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Day One: London Fashion Week

Feb 20, 2017

Models walk at the Milly Goddard show (photo c/o AFP)

When fashion meets its foes – Brexit anxiety, dystopian tremors, consumer cynicism – it meets them head on.  There’s an uprising in London as designers battle with a not-so-status quo.

Chalayan

Hussein Chalayan returned to the London schedule and took up his old ‘home’ with a show at Sadler’s Well theatre. There was much to love in his poetic line up of grey wool belted jumpsuits, voluminous cape coats, dolman sleeve jackets and angular kneed trousers in shades of cocoa and charcoal.  Models ripped off fake bodices, letting lose an explosion of glitter and tinsel as if to say it might be grey, but there’s love and joy inside. 

A model rips her bodice on the Chalayan catwalk (photo c/o AFP)

Matty Bovan at Fashion East

“One of the bonuses of being a young designer is that you can make things more special,” says Fashion East debutante, Matty Bovan. How special? Consider hand crocheted, torn and punctured knit pieces, medieval inspired doublet-hoodies and fluorescent, synthetic raincoats layered up into crazy ‘survivor’ looks that heaved with ingenuity and DIY-punk impudence. The stage, a cardboard city of ancient buildings and modern condos, is described as a post-industrial landscape in which only hope and beauty will get you by.

Post-industrial chic was the theme at Matty Bovan at Fashion East (photo c/o AFP)

Faustine Steinmetz

Elevating denim into couture-like street-chic wear, Steinmetz digs deep into her subject and casts an anthropological eye over her discoveries. To wit, her research pieces, including a pair of diamante-studded jeans from Colombia, and a pair of bad ‘acid’ washed jeans from Israel, were on display next to her innovations. Highlights included tie-dyed crumpled denim that made up a men’s jean jacket and jeans, and a Swarovski crystal-embellished and marabou-feather trimmed all in one. This is a woman who knows that denim speaks to all, regardless of age or roots.

Crumpled, tie-dyed jeans from Faustine Steinmetz (photo c/o Faustine Steinmetz)

Molly Goddard

Goddard picked up the Fashion Awards Emerging Talent accolade in December and her vision of feminism – beautifully crafted, joyful tulle and silk shantung outsized party dresses with smocking details and voluminous sleeves – suits our times. She staged her show as an all-female get-together, featuring tables laden with chandeliers and fruit while models paraded her playful dresses worn over sequined leggings and ruffle-trimmed jersey pieces, before taking their places at the table. Definitely one party you want to be invited to.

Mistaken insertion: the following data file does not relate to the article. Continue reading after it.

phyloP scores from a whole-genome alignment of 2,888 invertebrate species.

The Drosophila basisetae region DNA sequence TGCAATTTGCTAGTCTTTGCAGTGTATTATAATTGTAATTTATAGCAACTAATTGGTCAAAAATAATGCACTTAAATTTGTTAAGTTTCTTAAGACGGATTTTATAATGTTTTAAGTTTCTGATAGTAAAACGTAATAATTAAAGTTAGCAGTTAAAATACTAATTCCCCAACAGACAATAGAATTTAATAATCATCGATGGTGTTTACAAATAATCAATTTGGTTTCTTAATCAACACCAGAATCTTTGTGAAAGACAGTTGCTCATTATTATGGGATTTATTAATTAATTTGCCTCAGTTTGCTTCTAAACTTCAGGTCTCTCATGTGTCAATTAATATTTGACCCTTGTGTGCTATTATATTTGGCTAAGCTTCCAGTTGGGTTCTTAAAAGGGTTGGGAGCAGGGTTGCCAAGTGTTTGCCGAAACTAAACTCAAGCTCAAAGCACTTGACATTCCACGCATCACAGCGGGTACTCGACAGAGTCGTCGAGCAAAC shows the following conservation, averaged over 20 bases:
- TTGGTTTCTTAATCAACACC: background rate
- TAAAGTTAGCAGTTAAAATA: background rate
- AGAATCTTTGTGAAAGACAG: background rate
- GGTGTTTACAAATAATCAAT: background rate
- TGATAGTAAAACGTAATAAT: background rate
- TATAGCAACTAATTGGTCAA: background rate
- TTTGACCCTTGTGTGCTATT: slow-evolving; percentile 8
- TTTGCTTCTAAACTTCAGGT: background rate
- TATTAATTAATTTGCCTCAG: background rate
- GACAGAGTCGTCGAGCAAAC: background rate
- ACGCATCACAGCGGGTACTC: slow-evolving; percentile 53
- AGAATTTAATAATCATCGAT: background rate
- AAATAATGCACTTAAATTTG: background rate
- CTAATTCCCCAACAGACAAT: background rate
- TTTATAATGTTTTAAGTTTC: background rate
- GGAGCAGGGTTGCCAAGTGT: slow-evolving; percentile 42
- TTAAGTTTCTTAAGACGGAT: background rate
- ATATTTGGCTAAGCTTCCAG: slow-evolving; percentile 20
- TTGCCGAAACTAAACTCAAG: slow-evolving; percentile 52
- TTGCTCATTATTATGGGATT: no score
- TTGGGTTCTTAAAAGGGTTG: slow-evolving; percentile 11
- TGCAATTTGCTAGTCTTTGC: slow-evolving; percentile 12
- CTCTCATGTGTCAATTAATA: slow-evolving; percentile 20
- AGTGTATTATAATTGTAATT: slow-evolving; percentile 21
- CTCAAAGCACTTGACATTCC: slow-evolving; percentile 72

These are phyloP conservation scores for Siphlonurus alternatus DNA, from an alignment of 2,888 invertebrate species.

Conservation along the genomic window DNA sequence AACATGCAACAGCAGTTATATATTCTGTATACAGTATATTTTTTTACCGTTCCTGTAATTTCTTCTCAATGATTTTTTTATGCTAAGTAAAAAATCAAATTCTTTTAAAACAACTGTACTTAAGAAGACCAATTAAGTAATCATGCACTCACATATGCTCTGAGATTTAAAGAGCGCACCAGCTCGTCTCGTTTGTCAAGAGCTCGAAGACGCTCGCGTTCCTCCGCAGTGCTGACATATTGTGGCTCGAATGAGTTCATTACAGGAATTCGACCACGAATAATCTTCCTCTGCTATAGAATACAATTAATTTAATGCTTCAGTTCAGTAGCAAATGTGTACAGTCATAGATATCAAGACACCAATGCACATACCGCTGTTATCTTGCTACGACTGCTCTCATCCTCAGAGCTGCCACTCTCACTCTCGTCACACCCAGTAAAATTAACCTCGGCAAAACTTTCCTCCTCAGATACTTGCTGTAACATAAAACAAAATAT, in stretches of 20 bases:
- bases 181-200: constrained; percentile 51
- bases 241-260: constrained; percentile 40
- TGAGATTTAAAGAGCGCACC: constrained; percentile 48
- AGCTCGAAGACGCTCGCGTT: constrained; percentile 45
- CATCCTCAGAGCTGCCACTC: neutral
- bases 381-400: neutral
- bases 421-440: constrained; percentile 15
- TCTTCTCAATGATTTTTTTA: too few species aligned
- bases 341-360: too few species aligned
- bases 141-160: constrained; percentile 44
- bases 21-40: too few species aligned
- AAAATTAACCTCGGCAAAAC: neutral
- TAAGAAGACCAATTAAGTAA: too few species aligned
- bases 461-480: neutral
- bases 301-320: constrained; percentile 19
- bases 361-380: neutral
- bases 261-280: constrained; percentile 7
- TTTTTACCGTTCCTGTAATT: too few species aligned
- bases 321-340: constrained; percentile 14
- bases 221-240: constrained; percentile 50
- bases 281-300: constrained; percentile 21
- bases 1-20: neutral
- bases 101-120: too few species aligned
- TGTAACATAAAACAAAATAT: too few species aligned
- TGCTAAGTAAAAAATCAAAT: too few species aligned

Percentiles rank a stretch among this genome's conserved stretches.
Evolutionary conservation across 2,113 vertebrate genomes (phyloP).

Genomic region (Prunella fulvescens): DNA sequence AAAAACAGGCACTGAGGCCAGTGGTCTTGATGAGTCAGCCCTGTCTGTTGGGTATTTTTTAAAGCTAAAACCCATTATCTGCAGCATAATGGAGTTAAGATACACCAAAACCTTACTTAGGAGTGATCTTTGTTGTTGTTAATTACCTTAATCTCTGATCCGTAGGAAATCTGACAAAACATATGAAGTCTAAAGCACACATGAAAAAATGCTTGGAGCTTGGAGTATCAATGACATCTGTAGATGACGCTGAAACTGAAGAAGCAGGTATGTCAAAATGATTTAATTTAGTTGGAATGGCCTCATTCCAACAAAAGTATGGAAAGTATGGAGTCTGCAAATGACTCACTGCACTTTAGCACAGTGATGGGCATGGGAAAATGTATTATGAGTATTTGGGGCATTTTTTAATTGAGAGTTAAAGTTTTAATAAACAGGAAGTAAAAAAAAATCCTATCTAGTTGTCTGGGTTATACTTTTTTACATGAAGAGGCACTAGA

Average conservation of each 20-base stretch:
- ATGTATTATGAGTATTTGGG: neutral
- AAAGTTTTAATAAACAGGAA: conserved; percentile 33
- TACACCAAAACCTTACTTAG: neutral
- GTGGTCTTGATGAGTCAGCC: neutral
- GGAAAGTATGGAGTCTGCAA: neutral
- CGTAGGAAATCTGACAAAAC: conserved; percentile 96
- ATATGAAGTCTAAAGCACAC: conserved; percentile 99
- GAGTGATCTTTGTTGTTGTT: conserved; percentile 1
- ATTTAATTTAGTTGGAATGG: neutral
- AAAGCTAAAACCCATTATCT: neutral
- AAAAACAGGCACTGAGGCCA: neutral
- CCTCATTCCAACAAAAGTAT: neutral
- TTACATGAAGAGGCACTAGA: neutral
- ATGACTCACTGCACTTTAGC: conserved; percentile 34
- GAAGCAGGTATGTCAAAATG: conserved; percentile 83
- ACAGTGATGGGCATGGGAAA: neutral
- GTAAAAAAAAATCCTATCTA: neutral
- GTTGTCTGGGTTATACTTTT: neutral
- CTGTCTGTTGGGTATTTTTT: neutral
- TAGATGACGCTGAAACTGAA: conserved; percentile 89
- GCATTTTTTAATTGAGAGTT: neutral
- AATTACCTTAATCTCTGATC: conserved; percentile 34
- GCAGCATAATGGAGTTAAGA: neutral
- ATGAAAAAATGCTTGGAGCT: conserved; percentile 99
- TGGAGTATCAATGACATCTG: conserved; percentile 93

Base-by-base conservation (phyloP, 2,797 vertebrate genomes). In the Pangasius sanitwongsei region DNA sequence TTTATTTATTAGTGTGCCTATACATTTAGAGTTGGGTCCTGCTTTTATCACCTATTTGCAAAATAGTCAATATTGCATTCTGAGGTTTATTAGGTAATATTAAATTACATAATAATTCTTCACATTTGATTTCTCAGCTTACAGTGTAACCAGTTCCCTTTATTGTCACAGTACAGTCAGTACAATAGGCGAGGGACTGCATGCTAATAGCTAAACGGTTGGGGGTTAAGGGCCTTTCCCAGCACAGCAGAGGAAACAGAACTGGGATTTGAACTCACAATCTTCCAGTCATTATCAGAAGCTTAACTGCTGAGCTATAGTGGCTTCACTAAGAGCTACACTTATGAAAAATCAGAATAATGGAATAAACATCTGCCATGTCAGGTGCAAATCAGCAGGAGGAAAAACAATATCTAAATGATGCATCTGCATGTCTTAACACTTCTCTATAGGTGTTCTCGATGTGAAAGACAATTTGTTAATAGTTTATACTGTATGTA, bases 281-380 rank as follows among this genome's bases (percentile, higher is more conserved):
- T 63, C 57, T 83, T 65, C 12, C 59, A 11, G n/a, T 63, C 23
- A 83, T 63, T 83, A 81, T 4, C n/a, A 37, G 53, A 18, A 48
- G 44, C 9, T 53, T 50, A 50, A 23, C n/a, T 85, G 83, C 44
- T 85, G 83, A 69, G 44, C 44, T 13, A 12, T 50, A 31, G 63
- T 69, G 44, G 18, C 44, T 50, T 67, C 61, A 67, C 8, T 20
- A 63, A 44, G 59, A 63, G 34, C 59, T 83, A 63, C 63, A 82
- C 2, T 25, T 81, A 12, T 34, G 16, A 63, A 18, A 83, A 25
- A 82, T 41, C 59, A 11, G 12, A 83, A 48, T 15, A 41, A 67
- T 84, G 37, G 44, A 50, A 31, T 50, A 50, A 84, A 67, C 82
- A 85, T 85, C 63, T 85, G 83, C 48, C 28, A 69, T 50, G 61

Larger than life frills at Molly Goddard (photo c/o AFP)

J.W. Anderson

This man of the moment is all about experimentation and innovation; cue bubble hemmed white cotton dresses with wrapped bustier tops spliced with feathers; red brocade dresses; chain mail minis and languid trench coats. It was magpie exercise in things you never knew you would like again, made incredibly desirable in that awkward-chic kind of way. 

A chain mail mini from J.W. Anderson (photo c/o AFP)

Simone Rocha

Rocha entitled her collection ‘Marching Roses’ and underlined her commitment to ageless fashion with an inclusive cast featuring an elegant older woman and ethnically diverse models. She upped the ante on the season’s new taste for tailoring with voluminous olive green belted velvet military jackets and voluminous skirts; baby pink flowers were embroidered on oversize pocket coats and many of her trademark red blossom were sewn into tulle gowns. This is an army you want to sign up for.  

A military inspired, belted-trench from Simone Rocha (photo c/o Simone Rocha)

Gareth Pugh

“It’s about fight or flight. The cultural pendulum has swung to the right. The veil has been lifted. As designer, how do you deal with that? It’s like that moment in Cabaret, ‘in here life is beautiful’ as outside the world burns.” Pugh’s serious ponderings made way for a triumphant vision of extreme tailoring in the shape of bolstered shoulder, corset waisted black suits with flaring trousers; parachute silk ‘blow’ up parkas; draped leather trench coats, and visceral fur chubbies topped off with Night Porter peaked caps and veils. The colour? Black.

A dramatic piece from Gareth Pugh's mostly black collection

Halpern

In his debut, newcomer Halpern had his eye on the giddy, rebellious ‘right to disco’ years of 1970s New York, and the flamboyant illustrations of Antonio Lopez. Lustrous sequined-flare jumpsuits, boasting a rainbow of colours and a half-and-half play of patterns, were worn under satin corseted tops with ankle grazing swags. Some pieces boasted up to 12,000 hand sewn sequins. It waved the flag for the right to be glamorous and yet somehow, with the off-kilter cuts and raging colours, bypassed all of the glamazon clichés. 

A dazzling piece by Halpern (photo c/o Monique Daniels Jewellery Instagram)

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